Institutional News, Student News

Convocation Welcomes Class of 2017

“I don’t think teaching is so different from studying,” music faculty member Nick Brooke told the incoming class in his Convocation address. “Teaching has that restless curiosity. At Bennington, the faculty is told to teach what keeps us awake. Truth is, I’m most alive when teaching what I’m on the cusp of knowing.” 

Mariko Silver, the new president of Bennington College, wasn’t the main speaker at the College’s convocation on Monday but she got the biggest response, especially when an excited guest joined her at the podium: her 17-month old daughter, Kumi.

Silver was also the subject of a few gentle jokes because Kumi will soon have a younger brother or sister. Ken Collamore, director of campus security, pointed out that it was appropriate for the convocation to be on “Labor” Day.

Before introducing the convocation speaker, music faculty member Nick Brooke, Silver welcomed back returning students and told new students what they should expect.

“As I’ve already come to understand and I suspect you will too, Bennington is more than a physical place defined by buildings and academic programs. It is a place defined by people. … Bennington, I’m also quickly learning, is an adjective. It’s a way of being, the meaning of which might be really impossible to articulate on any given day but it’s easy to identify when it’s coming at you via Carnegie Hall and Broadway and Hollywood on stilts,” she said.

Silver was referring to the performance at the beginning of the convocation given by faculty members, Susie Ibarra, using percussion instruments, and Bruce Williamson, who played the saxophone while walking on stilts. That performance has become a tradition but this year, Ibarra succeeded Milford Graves, a retired music faculty member and one of her own teachers.

“I don’t feel like I’m stepping in to take that role, I feel like I’m continuing on with a legacy. I’m really honored to join Bruce who’s been doing this over 10 years,” Ibarra said.

Music and performance was also a theme for Brooke. Commenting on how he read his remarks from a piece of paper, Brooke compared it to the way musicians often read notes from a page but continued on to point out that some musicians move past the sheet music.

“Your next four years are a performance. Surprise us. There’s enormous leeway in what you’re about to do. You can read, sing, debate, derive, snorkle, hack, jete … bisect a fruit fly. The 1930 charter of Bennington cites education as a sensual, as well as ethical, experience and I love any sentence that uses both sensual and ethical,” he said.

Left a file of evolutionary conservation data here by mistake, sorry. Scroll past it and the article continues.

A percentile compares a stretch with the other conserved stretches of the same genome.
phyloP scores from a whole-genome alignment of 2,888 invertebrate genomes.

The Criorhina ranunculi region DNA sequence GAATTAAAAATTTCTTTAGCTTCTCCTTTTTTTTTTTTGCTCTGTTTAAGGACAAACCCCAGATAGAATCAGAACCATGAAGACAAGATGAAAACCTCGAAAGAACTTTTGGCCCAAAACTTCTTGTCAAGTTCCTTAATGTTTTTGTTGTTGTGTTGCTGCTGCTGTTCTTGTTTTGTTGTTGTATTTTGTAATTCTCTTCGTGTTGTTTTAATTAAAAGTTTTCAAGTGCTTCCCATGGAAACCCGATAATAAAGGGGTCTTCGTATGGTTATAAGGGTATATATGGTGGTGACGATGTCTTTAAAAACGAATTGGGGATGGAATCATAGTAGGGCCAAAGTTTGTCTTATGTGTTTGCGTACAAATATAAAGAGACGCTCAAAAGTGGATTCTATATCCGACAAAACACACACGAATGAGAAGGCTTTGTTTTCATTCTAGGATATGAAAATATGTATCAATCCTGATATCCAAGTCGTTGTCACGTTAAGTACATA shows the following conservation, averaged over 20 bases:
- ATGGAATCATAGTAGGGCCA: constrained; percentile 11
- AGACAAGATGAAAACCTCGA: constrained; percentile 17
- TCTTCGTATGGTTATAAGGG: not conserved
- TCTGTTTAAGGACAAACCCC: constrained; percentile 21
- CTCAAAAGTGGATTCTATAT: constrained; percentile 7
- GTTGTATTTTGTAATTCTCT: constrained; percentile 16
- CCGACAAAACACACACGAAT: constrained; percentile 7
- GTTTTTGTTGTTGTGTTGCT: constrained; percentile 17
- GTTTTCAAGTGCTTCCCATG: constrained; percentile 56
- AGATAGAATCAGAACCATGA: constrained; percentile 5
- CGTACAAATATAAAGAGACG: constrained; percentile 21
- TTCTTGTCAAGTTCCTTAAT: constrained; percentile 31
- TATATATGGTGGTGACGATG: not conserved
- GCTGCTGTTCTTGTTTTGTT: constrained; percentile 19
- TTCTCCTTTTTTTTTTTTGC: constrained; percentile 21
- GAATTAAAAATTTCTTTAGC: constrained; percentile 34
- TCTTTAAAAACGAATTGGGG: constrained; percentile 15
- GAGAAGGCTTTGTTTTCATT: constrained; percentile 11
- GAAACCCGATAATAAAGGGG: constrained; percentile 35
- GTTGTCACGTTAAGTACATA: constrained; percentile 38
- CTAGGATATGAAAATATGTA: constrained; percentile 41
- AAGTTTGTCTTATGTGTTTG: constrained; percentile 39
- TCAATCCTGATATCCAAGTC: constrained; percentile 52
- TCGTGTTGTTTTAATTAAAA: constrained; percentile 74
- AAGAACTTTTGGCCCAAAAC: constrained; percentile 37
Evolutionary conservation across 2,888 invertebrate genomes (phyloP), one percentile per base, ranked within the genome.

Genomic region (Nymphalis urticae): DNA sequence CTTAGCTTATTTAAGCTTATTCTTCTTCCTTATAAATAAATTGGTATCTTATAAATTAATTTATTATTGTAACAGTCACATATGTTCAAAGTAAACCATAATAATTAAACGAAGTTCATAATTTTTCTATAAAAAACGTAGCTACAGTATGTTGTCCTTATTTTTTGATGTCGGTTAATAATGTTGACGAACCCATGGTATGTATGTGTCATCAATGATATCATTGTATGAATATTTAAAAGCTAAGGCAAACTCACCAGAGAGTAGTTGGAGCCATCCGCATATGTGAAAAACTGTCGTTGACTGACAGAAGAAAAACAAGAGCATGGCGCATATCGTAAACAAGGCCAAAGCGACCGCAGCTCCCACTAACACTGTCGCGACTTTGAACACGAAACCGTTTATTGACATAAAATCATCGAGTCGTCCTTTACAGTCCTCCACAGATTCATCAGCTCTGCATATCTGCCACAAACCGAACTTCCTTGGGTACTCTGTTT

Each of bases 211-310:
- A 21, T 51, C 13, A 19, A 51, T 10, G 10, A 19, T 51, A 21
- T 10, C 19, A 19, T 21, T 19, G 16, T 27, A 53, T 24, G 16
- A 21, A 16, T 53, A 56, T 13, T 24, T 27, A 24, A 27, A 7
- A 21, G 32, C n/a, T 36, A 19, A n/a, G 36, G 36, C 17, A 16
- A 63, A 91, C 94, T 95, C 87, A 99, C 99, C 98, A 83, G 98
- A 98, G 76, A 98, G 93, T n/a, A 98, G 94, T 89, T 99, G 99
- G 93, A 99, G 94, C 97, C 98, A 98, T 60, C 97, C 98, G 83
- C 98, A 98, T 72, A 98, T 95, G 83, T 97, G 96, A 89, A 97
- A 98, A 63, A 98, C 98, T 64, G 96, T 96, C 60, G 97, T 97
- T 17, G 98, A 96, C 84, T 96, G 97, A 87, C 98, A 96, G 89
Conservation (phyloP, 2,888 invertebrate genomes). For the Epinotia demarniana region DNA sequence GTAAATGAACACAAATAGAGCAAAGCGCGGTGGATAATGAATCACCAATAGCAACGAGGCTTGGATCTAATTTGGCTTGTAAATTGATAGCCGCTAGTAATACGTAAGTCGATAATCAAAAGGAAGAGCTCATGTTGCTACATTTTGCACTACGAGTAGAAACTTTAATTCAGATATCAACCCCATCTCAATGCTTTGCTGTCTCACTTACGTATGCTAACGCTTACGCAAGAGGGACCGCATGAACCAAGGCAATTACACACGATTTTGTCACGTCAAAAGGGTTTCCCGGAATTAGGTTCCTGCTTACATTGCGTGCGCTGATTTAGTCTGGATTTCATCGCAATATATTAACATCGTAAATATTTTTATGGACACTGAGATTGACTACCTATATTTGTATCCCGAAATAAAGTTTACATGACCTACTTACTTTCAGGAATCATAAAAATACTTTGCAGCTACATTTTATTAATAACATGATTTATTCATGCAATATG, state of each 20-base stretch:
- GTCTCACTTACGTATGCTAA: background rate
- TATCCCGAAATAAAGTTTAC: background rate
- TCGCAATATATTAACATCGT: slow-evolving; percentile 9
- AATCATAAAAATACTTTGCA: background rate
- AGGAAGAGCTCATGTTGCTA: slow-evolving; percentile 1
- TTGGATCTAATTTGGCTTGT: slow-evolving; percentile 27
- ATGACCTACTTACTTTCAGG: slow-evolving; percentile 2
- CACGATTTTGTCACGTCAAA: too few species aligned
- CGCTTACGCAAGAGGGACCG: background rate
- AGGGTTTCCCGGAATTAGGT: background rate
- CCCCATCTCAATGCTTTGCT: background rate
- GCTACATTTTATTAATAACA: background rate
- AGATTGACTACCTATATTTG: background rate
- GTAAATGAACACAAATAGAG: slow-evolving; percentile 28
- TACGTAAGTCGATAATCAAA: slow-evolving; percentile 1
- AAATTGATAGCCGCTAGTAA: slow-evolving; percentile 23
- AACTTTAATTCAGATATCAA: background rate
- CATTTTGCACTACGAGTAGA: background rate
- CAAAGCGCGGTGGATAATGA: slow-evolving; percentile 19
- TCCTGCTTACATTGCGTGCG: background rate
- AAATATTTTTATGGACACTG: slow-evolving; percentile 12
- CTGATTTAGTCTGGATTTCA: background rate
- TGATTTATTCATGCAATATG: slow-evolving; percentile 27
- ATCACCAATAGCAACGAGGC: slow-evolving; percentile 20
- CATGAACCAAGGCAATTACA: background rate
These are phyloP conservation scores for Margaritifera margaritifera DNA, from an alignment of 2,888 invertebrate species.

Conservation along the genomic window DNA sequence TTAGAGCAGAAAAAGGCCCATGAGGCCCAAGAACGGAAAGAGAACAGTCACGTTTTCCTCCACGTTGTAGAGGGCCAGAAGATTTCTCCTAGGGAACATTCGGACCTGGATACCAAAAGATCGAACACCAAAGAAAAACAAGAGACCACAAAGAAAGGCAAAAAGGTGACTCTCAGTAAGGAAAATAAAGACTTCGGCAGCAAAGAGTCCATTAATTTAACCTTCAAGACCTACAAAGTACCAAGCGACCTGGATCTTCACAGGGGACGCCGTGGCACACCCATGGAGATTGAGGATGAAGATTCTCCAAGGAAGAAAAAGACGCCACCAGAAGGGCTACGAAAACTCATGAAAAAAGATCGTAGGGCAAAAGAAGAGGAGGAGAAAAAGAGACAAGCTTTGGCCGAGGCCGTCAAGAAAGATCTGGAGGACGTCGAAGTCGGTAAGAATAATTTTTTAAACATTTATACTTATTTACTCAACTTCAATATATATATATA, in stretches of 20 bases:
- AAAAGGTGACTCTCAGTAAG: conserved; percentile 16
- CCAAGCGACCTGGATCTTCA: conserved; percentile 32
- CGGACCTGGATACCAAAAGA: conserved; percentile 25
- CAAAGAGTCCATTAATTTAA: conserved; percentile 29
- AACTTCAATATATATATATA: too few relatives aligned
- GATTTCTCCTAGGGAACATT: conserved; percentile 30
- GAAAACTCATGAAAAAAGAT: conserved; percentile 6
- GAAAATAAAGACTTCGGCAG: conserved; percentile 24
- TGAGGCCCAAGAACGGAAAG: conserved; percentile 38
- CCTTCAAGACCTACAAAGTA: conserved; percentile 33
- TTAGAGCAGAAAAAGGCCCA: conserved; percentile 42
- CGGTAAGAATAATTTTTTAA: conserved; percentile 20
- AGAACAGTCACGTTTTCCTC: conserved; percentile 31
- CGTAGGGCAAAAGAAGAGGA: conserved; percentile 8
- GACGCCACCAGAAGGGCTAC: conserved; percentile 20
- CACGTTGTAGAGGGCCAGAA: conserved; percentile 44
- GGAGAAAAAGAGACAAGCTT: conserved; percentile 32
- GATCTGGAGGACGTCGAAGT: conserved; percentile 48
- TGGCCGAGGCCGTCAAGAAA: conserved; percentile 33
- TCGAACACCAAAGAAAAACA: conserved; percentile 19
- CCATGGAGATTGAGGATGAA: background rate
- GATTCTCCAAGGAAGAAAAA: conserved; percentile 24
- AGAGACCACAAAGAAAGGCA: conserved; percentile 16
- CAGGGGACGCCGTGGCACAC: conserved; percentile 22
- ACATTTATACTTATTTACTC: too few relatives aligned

Brooke joked about students who would “live action role play,” or LARP, around the campus dressed as Tyrion Lannister, a character played on the HBO series “Game of Thrones” by Bennington College graduate Peter Dinklage '91.

“You’re a cult, by the way,” he said to those students who do.

New students at the convocation Monday said they had chosen Bennington College so they could attend a small college and get a personal experience. Brian Barry, of Westchester County, N.Y., transferred from George Washington University when he found it wasn’t what he had hoped.

“It kind of felt like it was run more like a business than a university and also, the kind of people GW attracts are not my kind of people. After taking about a year and a half off and regaining my love for learning... I decided I would go back to school and choose the anti-GW. Bennington fits all of those requirements,” said Barry, who plans to focus on languages and environmental science.

Barry’s friend, Sarah Lavin-Burgher, of Chicago, had a similar experience. Lavin-Burgher, who plans to focus on creative writing, said she didn’t feel like an individual at a bigger school.

“I felt like just another person being shuffled through someone else’s idea of what an education should be and so I think here I’m really looking forward to being treated like a unique mind instead of just another person to talk at,” she said.


More coverage: photos, and a video of first impressions of the College